You wait three years for a Doctor Who story with a train in it and then two come along at once. Last week saw the opulence of the Orient Express while this week’s gives us Bristol’s gritty old out-of-service 2M65. And both from new writer Jamie Mathieson.
The Doctor and Clara find themselves split up once more due to the interference, and possible invasion, of an alien race who exist in a different dimension. These 2D entities are hurting those they come into contact with, “flattening” them in the process. With the Time Lord stuck in the TARDIS, it’s up to Clara to become The Doctor…
Having a Doctor Who episode set in Bristol may not seem like the most exotic or exciting of events but Flatline is one of the most unusual and otherly stories in a very long time.
This is down to the creation of writer Mathieson – monsters for another realm whose communication with our world is baffling and incomprehensible (well, I did say it was set in Bristol). Their intrusion into/onto Earth is unsettlingly portrayed, with the various deaths expertly realised by director Douglas Mackinnon (who performed such sterling work earlier this year on Listen and Time Heist).
The creepy factor in the adventure is high throughout and gathers pace as the beings begin to learn more about the human race and accommodate their form accordingly; going from classic horror in the home (with a neat nod to Terror of the Autons) to horror on your streets motifs. Indeed, the viewers also learn a lot about ourselves as a society when opinions are spouted on the “lesser” characters in the piece by others. Even in the face of certain doom, humanity still finds a way to act atrociously unpleasant (see also Midnight and Turn Left).
Despite the rather grim and scare-laden tone of Flatline, there is a great deal of humour – including a number of highly amusing sight gags. Why? Well, as you may have seen in the official promo pics and clips, the TARDIS has had a makeover and been shrunkified. The Doctor’s joy in the opening scenes upon discovering this is a real delight. “I don’t think we’re bigger are we?” he beams curiously, adding gleefully, “The TARDIS never does this. This is HUGE!”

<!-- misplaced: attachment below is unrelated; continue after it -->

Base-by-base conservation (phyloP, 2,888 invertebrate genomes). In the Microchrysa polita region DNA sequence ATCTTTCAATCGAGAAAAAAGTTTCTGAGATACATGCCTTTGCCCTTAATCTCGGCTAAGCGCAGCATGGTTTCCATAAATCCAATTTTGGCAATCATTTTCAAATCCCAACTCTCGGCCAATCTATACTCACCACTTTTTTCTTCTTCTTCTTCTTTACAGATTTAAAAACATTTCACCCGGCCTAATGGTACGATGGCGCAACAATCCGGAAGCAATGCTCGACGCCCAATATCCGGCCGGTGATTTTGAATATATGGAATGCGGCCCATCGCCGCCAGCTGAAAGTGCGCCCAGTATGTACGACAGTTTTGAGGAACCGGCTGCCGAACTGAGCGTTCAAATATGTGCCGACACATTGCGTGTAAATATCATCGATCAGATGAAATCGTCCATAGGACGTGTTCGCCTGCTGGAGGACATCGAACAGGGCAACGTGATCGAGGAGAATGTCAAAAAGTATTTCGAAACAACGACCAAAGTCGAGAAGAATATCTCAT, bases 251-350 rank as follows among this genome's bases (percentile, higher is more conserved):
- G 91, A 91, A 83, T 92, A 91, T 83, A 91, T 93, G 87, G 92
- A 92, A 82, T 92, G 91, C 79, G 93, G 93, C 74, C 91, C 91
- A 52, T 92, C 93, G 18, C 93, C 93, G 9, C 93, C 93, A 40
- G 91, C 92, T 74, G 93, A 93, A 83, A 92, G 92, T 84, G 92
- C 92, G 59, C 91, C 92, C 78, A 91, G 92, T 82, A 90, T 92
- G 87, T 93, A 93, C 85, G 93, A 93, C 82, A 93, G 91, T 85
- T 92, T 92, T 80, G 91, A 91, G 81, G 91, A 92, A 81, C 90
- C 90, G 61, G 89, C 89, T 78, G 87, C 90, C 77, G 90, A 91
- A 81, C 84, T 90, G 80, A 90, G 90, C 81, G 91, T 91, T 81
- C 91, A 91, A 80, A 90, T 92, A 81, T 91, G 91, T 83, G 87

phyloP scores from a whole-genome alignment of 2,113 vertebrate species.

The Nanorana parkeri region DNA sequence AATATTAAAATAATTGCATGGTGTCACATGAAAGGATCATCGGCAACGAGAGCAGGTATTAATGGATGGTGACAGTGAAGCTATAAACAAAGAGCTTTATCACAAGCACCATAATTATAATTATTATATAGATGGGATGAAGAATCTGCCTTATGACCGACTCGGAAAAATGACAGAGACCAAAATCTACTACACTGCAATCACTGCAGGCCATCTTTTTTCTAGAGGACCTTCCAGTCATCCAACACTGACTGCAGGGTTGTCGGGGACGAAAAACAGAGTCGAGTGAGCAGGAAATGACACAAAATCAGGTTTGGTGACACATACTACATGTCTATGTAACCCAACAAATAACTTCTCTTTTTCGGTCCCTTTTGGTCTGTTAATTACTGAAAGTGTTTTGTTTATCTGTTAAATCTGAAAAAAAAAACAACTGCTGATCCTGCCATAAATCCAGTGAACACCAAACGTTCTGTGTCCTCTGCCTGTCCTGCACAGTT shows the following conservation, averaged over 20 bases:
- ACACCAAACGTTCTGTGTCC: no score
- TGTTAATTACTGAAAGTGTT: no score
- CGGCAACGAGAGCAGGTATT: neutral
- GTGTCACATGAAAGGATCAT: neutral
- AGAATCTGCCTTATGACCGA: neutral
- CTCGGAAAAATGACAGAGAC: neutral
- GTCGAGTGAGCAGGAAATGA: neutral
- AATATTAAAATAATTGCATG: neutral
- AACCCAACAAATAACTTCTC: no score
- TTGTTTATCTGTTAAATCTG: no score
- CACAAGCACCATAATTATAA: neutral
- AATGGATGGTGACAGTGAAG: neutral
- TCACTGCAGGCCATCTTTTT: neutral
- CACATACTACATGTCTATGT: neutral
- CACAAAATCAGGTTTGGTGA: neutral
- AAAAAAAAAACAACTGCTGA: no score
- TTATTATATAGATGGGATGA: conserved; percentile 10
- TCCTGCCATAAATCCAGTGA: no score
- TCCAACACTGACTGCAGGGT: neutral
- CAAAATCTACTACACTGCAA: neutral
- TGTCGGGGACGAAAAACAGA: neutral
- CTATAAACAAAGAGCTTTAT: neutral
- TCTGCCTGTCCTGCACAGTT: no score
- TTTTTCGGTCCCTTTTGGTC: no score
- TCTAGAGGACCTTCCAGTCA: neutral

From there on, we’re given more memorable and mirthsome moments based on the resizing (none of which I shall spoil) creating some genuinely unforgettable sights. It’s pretty bonkers in parts, and I mean that in the most positive of fashions. The bravery and vision of Jamie Mathieson and Douglas Mackinnon is to be congratulated heartily.
Guest cast member Joivan Wade does a great job as the graffiti artist who befriends Clara, Rigsy. “People were thinking that no one was listening and no one cared,” he muses when it comes to missing locals, commenting that the police weren’t interested in the disappearances. Christopher Fairbank, who plays community payback leader Fenton, is terrific – snarling bitterly and nastily throughout. However, I will add, he’s underused given his stature and talent as an actor.
Coleman impresses with her role as “The Doctor”, though her lies are beginning to unravel whilst Capaldi really shines as the Time Lord; going from joyfully bewildered to genuinely confused (“Why can’t I understand this?” he questions) to saviour. If there is one point in Doctor Who Series 8 that sees Peter Capaldi as THE Doctor, it’s here. A truly spine-tingling, fan-pleasing moment that will have monsters all over the universe treading in fear.
Flatline is one of the most unusual – visually and tonally – episodes in the history of Who. There’s laughs and scares as well as the odd slice of social commentary thrown in for good measure. And the relationship between Clara and everyone’s favourite Gallifreyan takes an intriguing step after her stint as The Doctor. A fascinating and hugely entertaining episode.